The situation is further worsened by the presence of secondary characters who, with minimal effort and role, manage to rise whole spans over our witch. Just look at the character of Pym, Nimue's best friend played excellently by Lily Newmark. In a world where everyone tries to be more forced than their neighbor, the absurdity of the story of the young girl, who touches the purest side of comedy without taking away thickness from events, is one manna from heaven that makes me dream of being able to have a whole story just about her. His awkward, imprudent and detached way of giving lightness to a series that often falls into the error of taking himself too seriously. In addition to Pym's sweetness, the other place of honor in Cursed's Olympus goes to the absolute antagonist: Paladins Rossi. If I praised Newmark for its ability to draw laughter from the public, the crude, realistic and terrifying writing of the servants of the Church and their morbid obsession with purification and power is extremely convincing. Their crusade against witchcraft, which brings with it many parallels to the cruelties we have witnessed throughout our history, detaches itself completely from fantasy and sets foot in the cruel realism of those who perform atrocities in the name of a phantom 'superior good', which in reality is nothing but a desire for wealth and sovereignty. Of course, not all that glitters is gold, and even these two figures fall victim to clichés and senselessness when the plot requires it.
The real villain
The plot can in fact be defined as the main antagonist of everything, the true holder of power and source of all that clashes in Cursed. The whole series, from the choices of the characters to the exaggerations, seems to be at the service of the story and its purposes. He does not fail to see characters teleporting suddenly from one place to another, or fearless assassins turn into harmless lambs, if this is necessary to make Nimue (or whoever for her) reach the set goal. Certain events are like this openly absurd that you wouldn't believe it if I told you. The bottom of the abyss is finally touched by the "twists and turns", which often hide behind a building without a minimum of sense for the sole purpose of amaze the viewer, or make him angry, as often happens. And where all else fails, a little healthy thinks about it Deus Ex Machina to save our protagonists and allow them to fly to the next destination that we, the public, already know will reach. This is because the continuous 'divine' interventions and the excessive plot armor they remove any kind of involvement emotional we may have matured towards Nimue and his companions. We get used too easily to the idea that everything will end well, because everything always ends well and with almost zero consequences for the characters involved, so much so that we come to be able to foresee the implications of any conflict - with some fortuitous exceptions . And that's how we find ourselves unwittingly cheering on the antagonists. Not that it is surprising.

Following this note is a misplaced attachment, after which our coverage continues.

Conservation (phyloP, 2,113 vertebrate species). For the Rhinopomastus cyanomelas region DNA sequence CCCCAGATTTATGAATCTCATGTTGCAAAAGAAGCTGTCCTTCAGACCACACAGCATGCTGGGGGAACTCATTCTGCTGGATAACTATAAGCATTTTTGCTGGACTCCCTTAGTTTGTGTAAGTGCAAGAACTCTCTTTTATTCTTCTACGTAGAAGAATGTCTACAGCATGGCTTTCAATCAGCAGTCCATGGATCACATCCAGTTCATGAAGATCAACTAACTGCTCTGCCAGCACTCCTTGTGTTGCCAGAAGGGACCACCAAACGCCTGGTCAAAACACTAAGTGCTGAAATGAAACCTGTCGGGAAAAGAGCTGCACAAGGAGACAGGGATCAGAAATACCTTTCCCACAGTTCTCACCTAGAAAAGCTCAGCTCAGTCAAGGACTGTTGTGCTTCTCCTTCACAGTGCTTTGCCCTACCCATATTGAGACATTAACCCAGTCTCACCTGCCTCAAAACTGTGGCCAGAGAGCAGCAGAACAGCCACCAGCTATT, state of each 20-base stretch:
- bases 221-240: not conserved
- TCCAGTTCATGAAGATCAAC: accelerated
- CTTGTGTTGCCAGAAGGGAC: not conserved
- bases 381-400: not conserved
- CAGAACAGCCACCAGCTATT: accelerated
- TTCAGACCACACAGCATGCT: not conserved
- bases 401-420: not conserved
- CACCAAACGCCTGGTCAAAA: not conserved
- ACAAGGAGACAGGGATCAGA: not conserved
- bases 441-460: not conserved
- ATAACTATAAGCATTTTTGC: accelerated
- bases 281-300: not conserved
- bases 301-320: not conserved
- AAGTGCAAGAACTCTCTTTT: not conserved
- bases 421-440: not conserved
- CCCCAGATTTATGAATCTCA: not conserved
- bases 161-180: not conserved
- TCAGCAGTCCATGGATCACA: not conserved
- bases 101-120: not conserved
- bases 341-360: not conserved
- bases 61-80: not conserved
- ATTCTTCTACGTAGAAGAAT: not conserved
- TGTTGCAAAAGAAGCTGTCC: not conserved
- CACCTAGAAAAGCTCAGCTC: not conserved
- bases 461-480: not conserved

A sword that remains in the rock
In conclusion, Cursed is a series with great potential, who prefers to throw nettles to pamper characters who only have the name of heroes, and sometimes undeserved. The cliches, the absurdities and the plot armor make it almost impossible to become attached or feel involvement towards this tragic story, whose strengths remain sadly and constantly in the background. The ending suggests the arrival of one second season that, despite all the problems, I hope will arrive and be able to demonstrate the true power of the authors' visions, without hiding behind the hackneyed looking for some kind of security. Basically, Cursed is not a series for lovers of the Arthurian cycle, nor for those looking for the next dark fantasy masterpiece: look at it only if you are genuinely interested, do not put high expectations on it, and you might find a work that, in the end, has something to tell.